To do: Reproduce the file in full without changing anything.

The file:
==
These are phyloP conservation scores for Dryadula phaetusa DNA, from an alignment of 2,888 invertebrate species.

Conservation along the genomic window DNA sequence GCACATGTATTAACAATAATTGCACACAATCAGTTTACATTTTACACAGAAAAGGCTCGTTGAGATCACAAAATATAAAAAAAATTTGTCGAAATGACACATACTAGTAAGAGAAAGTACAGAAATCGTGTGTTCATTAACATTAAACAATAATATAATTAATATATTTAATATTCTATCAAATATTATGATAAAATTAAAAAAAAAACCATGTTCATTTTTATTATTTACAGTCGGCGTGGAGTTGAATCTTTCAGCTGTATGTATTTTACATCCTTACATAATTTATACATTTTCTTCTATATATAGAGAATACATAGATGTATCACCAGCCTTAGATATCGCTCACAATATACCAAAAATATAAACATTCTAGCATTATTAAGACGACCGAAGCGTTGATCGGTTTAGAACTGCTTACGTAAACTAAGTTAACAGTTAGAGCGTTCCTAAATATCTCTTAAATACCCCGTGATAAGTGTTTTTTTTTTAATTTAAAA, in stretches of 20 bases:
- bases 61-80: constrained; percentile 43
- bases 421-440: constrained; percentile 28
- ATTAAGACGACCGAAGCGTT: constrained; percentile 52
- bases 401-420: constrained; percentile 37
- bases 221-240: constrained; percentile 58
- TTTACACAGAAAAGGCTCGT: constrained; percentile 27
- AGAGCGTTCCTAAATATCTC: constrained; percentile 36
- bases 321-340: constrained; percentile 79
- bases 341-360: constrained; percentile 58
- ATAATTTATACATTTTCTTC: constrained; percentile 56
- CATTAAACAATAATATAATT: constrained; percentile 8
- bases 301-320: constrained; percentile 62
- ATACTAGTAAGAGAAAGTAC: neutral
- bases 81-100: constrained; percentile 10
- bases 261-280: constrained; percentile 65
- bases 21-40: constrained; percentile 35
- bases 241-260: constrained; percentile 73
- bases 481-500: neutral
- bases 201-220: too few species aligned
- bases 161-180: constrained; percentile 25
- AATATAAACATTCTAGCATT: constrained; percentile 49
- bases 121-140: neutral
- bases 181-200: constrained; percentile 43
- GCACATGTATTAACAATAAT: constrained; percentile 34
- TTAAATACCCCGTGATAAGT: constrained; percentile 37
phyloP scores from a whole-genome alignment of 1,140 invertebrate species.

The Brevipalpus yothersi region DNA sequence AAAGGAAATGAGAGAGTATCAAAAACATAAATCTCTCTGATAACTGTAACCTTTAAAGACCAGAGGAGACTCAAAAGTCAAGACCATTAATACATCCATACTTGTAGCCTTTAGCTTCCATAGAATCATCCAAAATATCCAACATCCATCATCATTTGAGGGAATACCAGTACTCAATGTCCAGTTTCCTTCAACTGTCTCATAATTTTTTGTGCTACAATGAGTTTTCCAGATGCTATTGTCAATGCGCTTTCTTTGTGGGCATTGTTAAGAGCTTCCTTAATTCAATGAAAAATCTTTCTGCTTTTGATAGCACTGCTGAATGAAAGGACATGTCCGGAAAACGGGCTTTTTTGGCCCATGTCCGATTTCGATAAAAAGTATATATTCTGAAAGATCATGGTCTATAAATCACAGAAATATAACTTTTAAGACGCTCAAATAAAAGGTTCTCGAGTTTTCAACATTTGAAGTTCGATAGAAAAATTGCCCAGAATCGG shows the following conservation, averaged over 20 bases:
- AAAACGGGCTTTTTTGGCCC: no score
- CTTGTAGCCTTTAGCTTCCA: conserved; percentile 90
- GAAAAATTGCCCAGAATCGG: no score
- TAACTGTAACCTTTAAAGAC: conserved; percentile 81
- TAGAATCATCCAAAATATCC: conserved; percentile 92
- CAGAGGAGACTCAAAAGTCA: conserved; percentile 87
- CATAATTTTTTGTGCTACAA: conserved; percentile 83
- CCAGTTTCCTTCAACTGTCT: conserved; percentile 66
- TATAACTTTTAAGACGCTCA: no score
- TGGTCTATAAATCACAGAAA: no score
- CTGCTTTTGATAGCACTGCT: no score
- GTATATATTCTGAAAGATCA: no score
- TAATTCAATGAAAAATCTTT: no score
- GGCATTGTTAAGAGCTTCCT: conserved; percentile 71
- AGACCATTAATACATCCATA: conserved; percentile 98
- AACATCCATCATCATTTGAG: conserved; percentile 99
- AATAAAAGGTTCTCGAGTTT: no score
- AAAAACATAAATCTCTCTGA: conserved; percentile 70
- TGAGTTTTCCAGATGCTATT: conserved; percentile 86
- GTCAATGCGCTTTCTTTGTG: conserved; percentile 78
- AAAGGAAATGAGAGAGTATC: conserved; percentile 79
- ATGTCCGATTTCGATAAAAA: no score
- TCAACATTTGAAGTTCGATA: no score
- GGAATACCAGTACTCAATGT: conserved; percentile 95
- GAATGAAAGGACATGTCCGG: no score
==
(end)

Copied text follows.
These are phyloP conservation scores for Dryadula phaetusa DNA, from an alignment of 2,888 invertebrate species.

Conservation along the genomic window DNA sequence GCACATGTATTAACAATAATTGCACACAATCAGTTTACATTTTACACAGAAAAGGCTCGTTGAGATCACAAAATATAAAAAAAATTTGTCGAAATGACACATACTAGTAAGAGAAAGTACAGAAATCGTGTGTTCATTAACATTAAACAATAATATAATTAATATATTTAATATTCTATCAAATATTATGATAAAATTAAAAAAAAAACCATGTTCATTTTTATTATTTACAGTCGGCGTGGAGTTGAATCTTTCAGCTGTATGTATTTTACATCCTTACATAATTTATACATTTTCTTCTATATATAGAGAATACATAGATGTATCACCAGCCTTAGATATCGCTCACAATATACCAAAAATATAAACATTCTAGCATTATTAAGACGACCGAAGCGTTGATCGGTTTAGAACTGCTTACGTAAACTAAGTTAACAGTTAGAGCGTTCCTAAATATCTCTTAAATACCCCGTGATAAGTGTTTTTTTTTTAATTTAAAA, in stretches of 20 bases:
- bases 61-80: constrained; percentile 43
- bases 421-440: constrained; percentile 28
- ATTAAGACGACCGAAGCGTT: constrained; percentile 52
- bases 401-420: constrained; percentile 37
- bases 221-240: constrained; percentile 58
- TTTACACAGAAAAGGCTCGT: constrained; percentile 27
- AGAGCGTTCCTAAATATCTC: constrained; percentile 36
- bases 321-340: constrained; percentile 79
- bases 341-360: constrained; percentile 58
- ATAATTTATACATTTTCTTC: constrained; percentile 56
- CATTAAACAATAATATAATT: constrained; percentile 8
- bases 301-320: constrained; percentile 62
- ATACTAGTAAGAGAAAGTAC: neutral
- bases 81-100: constrained; percentile 10
- bases 261-280: constrained; percentile 65
- bases 21-40: constrained; percentile 35
- bases 241-260: constrained; percentile 73
- bases 481-500: neutral
- bases 201-220: too few species aligned
- bases 161-180: constrained; percentile 25
- AATATAAACATTCTAGCATT: constrained; percentile 49
- bases 121-140: neutral
- bases 181-200: constrained; percentile 43
- GCACATGTATTAACAATAAT: constrained; percentile 34
- TTAAATACCCCGTGATAAGT: constrained; percentile 37
phyloP scores from a whole-genome alignment of 1,140 invertebrate species.

The Brevipalpus yothersi region DNA sequence AAAGGAAATGAGAGAGTATCAAAAACATAAATCTCTCTGATAACTGTAACCTTTAAAGACCAGAGGAGACTCAAAAGTCAAGACCATTAATACATCCATACTTGTAGCCTTTAGCTTCCATAGAATCATCCAAAATATCCAACATCCATCATCATTTGAGGGAATACCAGTACTCAATGTCCAGTTTCCTTCAACTGTCTCATAATTTTTTGTGCTACAATGAGTTTTCCAGATGCTATTGTCAATGCGCTTTCTTTGTGGGCATTGTTAAGAGCTTCCTTAATTCAATGAAAAATCTTTCTGCTTTTGATAGCACTGCTGAATGAAAGGACATGTCCGGAAAACGGGCTTTTTTGGCCCATGTCCGATTTCGATAAAAAGTATATATTCTGAAAGATCATGGTCTATAAATCACAGAAATATAACTTTTAAGACGCTCAAATAAAAGGTTCTCGAGTTTTCAACATTTGAAGTTCGATAGAAAAATTGCCCAGAATCGG shows the following conservation, averaged over 20 bases:
- AAAACGGGCTTTTTTGGCCC: no score
- CTTGTAGCCTTTAGCTTCCA: conserved; percentile 90
- GAAAAATTGCCCAGAATCGG: no score
- TAACTGTAACCTTTAAAGAC: conserved; percentile 81
- TAGAATCATCCAAAATATCC: conserved; percentile 92
- CAGAGGAGACTCAAAAGTCA: conserved; percentile 87
- CATAATTTTTTGTGCTACAA: conserved; percentile 83
- CCAGTTTCCTTCAACTGTCT: conserved; percentile 66
- TATAACTTTTAAGACGCTCA: no score
- TGGTCTATAAATCACAGAAA: no score
- CTGCTTTTGATAGCACTGCT: no score
- GTATATATTCTGAAAGATCA: no score
- TAATTCAATGAAAAATCTTT: no score
- GGCATTGTTAAGAGCTTCCT: conserved; percentile 71
- AGACCATTAATACATCCATA: conserved; percentile 98
- AACATCCATCATCATTTGAG: conserved; percentile 99
- AATAAAAGGTTCTCGAGTTT: no score
- AAAAACATAAATCTCTCTGA: conserved; percentile 70
- TGAGTTTTCCAGATGCTATT: conserved; percentile 86
- GTCAATGCGCTTTCTTTGTG: conserved; percentile 78
- AAAGGAAATGAGAGAGTATC: conserved; percentile 79
- ATGTCCGATTTCGATAAAAA: no score
- TCAACATTTGAAGTTCGATA: no score
- GGAATACCAGTACTCAATGT: conserved; percentile 95
- GAATGAAAGGACATGTCCGG: no score